back Eurydice my bride. For I won her, my beloved, and lost her

again the same day, and wandered away in my madness, even to Egypt

and the Libyan sands, and the isles of all the seas, driven on by

the terrible gadfly, while I charmed in vain the hearts of men, and

the savage forest beasts, and the trees, and the lifeless stones,

with my magic harp and song, giving rest, but finding none. But at

last Calliope my mother delivered me, and brought me home in peace;

and I dwell here in the cave alone, among the savage Cicon tribes,

softening their wild hearts with music and the gentle laws of Zeus.

And now I must go out again, to the ends of all the earth, far away

into the misty darkness, to the last wave of the Eastern Sea. But

what is doomed must be, and a friend's demand obeyed; for prayers

are the daughters of Zeus, and who honours them honours him.'



Then Orpheus rose up sighing, and took his harp, and went over

Strymon. And he led Jason to the south-west, up the banks of

Haliacmon and over the spurs of Pindus, to Dodona the town of Zeus,

where it stood by the side of the sacred lake, and the fountain

which breathed out fire, in the darkness of the ancient oakwood,

beneath the mountain of the hundred springs. And he led him to the

holy oak, where the black dove settled in old times, and was

changed into the priestess of Zeus, and gave oracles to all nations

round. And he bade him cut down a bough, and sacrifice to Hera and

to Zeus; and they took the bough and came to Iolcos, and nailed it

to the beak-head of the ship.



And at last the ship was finished, and they tried to launch her

down the beach; but she was too heavy for them to move her, and her

keel sank deep into the sand. Then all the heroes looked at each

other blushing; but Jason spoke, and said, 'Let us ask the magic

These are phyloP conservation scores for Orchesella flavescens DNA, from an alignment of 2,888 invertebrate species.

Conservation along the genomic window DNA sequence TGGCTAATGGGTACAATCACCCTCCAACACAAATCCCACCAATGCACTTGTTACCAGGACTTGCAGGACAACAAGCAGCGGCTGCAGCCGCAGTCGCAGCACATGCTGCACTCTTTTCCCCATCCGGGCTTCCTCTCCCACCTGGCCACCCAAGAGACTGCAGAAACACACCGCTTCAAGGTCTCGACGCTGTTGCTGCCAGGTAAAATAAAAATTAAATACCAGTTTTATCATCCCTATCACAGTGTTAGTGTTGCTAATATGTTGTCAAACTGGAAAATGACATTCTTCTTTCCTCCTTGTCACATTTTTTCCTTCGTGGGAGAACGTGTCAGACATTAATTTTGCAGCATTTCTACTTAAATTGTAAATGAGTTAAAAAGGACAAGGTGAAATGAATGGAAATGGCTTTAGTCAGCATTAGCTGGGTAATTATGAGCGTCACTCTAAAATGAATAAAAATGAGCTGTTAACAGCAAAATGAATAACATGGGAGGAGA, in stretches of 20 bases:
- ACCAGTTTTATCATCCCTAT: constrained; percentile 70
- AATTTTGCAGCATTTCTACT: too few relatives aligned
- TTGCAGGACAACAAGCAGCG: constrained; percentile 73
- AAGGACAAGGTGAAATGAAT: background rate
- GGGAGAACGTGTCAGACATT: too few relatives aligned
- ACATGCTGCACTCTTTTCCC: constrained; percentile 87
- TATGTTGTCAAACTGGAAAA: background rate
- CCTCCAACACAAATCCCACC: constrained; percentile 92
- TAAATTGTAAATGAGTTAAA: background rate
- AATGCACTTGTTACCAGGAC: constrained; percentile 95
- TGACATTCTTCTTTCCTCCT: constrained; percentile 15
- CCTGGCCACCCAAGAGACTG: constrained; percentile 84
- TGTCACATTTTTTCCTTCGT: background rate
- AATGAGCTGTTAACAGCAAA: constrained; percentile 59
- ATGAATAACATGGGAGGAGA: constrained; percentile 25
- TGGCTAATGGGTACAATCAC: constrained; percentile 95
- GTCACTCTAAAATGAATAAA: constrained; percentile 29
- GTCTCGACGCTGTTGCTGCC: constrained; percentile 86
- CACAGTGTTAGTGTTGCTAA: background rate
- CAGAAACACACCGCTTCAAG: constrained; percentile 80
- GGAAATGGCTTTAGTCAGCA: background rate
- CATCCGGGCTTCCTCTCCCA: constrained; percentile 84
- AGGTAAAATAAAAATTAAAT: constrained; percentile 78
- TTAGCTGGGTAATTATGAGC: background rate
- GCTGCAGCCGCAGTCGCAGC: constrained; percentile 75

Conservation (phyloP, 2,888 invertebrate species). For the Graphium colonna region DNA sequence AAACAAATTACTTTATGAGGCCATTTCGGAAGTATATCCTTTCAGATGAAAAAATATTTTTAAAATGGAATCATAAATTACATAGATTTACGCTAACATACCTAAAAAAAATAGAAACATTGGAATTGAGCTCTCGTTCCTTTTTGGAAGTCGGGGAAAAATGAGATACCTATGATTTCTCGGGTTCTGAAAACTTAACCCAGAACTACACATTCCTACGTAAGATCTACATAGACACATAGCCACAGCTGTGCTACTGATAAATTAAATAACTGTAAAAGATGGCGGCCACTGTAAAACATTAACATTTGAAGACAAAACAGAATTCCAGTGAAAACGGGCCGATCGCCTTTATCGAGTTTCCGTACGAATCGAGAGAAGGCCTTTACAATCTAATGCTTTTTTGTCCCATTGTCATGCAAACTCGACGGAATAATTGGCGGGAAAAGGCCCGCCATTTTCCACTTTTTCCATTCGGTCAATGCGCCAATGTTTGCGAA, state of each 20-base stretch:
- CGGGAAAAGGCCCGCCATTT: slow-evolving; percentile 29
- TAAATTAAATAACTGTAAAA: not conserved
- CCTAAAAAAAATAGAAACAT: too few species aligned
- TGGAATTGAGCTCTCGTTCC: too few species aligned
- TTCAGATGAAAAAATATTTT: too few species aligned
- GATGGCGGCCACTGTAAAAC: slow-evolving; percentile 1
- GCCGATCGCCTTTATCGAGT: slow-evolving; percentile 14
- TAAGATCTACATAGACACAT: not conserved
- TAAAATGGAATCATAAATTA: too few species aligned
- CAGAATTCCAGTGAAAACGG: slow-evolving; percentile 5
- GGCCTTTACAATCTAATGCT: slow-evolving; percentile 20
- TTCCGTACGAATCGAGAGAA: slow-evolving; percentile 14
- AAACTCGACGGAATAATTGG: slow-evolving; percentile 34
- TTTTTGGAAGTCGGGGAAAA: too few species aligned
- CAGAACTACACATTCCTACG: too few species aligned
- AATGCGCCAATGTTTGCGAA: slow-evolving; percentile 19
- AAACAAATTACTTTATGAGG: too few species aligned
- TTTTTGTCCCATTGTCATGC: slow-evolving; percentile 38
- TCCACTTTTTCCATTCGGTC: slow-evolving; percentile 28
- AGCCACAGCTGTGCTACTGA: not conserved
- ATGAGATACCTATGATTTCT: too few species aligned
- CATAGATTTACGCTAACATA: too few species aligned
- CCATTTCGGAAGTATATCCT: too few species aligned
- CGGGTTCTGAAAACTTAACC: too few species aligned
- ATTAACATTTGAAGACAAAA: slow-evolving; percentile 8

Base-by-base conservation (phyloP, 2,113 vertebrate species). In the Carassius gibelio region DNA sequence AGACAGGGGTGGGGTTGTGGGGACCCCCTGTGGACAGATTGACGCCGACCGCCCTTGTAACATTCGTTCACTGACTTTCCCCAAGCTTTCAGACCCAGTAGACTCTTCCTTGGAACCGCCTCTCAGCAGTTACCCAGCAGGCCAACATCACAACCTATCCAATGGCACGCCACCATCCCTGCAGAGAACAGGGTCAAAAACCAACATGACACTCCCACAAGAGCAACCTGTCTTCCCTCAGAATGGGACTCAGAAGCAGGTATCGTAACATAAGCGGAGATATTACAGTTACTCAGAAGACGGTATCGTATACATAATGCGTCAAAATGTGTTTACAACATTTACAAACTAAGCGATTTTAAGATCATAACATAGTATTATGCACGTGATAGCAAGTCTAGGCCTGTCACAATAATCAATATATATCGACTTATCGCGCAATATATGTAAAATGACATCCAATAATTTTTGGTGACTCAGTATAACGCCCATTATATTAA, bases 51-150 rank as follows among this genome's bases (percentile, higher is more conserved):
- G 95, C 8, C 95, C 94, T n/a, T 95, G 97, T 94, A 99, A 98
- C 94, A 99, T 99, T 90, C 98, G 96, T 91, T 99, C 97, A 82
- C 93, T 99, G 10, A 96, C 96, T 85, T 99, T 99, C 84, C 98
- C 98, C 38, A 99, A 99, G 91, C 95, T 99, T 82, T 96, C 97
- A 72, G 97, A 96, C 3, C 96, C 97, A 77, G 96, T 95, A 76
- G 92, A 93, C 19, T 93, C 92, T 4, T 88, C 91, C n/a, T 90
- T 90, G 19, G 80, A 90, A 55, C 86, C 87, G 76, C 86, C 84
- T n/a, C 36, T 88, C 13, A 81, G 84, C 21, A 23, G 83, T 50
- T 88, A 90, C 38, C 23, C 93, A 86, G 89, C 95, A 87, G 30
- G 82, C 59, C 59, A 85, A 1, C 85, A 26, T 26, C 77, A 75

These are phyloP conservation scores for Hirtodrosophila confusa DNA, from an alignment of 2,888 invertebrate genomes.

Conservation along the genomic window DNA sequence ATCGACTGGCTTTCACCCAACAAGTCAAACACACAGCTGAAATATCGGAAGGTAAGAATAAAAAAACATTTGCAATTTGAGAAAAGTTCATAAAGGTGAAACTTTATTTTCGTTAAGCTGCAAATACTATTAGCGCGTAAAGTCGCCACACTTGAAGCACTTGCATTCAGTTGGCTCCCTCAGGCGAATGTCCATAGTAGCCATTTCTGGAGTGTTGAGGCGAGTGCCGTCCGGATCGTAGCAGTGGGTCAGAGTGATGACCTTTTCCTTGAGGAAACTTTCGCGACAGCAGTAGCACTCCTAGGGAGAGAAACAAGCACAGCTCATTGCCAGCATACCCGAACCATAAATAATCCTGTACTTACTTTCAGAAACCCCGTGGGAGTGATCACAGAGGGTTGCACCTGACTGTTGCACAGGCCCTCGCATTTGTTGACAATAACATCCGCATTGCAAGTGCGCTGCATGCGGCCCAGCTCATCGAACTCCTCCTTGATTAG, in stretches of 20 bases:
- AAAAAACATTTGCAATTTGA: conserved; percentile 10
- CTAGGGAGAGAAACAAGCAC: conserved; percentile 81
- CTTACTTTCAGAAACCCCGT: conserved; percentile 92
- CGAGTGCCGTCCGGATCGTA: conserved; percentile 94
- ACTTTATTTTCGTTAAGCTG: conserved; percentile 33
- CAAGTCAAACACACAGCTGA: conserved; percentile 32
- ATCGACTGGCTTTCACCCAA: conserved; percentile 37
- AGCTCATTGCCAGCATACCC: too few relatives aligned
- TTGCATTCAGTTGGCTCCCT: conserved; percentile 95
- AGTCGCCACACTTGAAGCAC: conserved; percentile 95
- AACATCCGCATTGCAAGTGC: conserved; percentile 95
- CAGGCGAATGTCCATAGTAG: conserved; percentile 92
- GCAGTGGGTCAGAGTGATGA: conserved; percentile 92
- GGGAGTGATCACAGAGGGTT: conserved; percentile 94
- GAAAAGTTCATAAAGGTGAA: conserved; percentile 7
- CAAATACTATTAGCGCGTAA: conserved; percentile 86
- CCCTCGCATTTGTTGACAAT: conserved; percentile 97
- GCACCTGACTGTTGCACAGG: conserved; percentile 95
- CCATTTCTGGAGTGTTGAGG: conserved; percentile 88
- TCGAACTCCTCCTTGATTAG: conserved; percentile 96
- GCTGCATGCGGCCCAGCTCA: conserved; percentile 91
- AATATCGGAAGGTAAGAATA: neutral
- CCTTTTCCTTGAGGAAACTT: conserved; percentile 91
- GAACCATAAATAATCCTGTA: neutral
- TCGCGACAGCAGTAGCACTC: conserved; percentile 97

bough; perhaps it can help us in our need.'



Then a voice came from the bough, and Jason heard the words it

said, and bade Orpheus play upon the harp, while the heroes waited

round, holding the pine-trunk rollers, to help her toward the sea.



Then Orpheus took his harp, and began his magic song--'How sweet it

is to ride upon the surges, and to leap from wave to wave, while

the wind sings cheerful in the cordage, and the oars flash fast

among the foam! How sweet it is to roam across the ocean, and see

new towns and wondrous lands, and to come home laden with treasure,

and to win undying fame!'



And the good ship Argo heard him, and longed to be away and out at

sea; till she stirred in every timber, and heaved from stem to

stern, and leapt up from the sand upon the rollers, and plunged

onward like a gallant horse; and the heroes fed her path with pine-

trunks, till she rushed into the whispering sea.



Then they stored her well with food and water, and pulled the

ladder up on board, and settled themselves each man to his oar, and

kept time to Orpheus' harp; and away across the bay they rowed

southward, while the people lined the cliffs; and the women wept,

while the men shouted, at the starting of that gallant crew.





HOW THEY BROUGHT THE GOOD NEWS FROM GHENT TO AIX HOW WE CAME TO HAVE PINK ROSES facebooktwittergoogle_plusredditpinterestlinkedinmail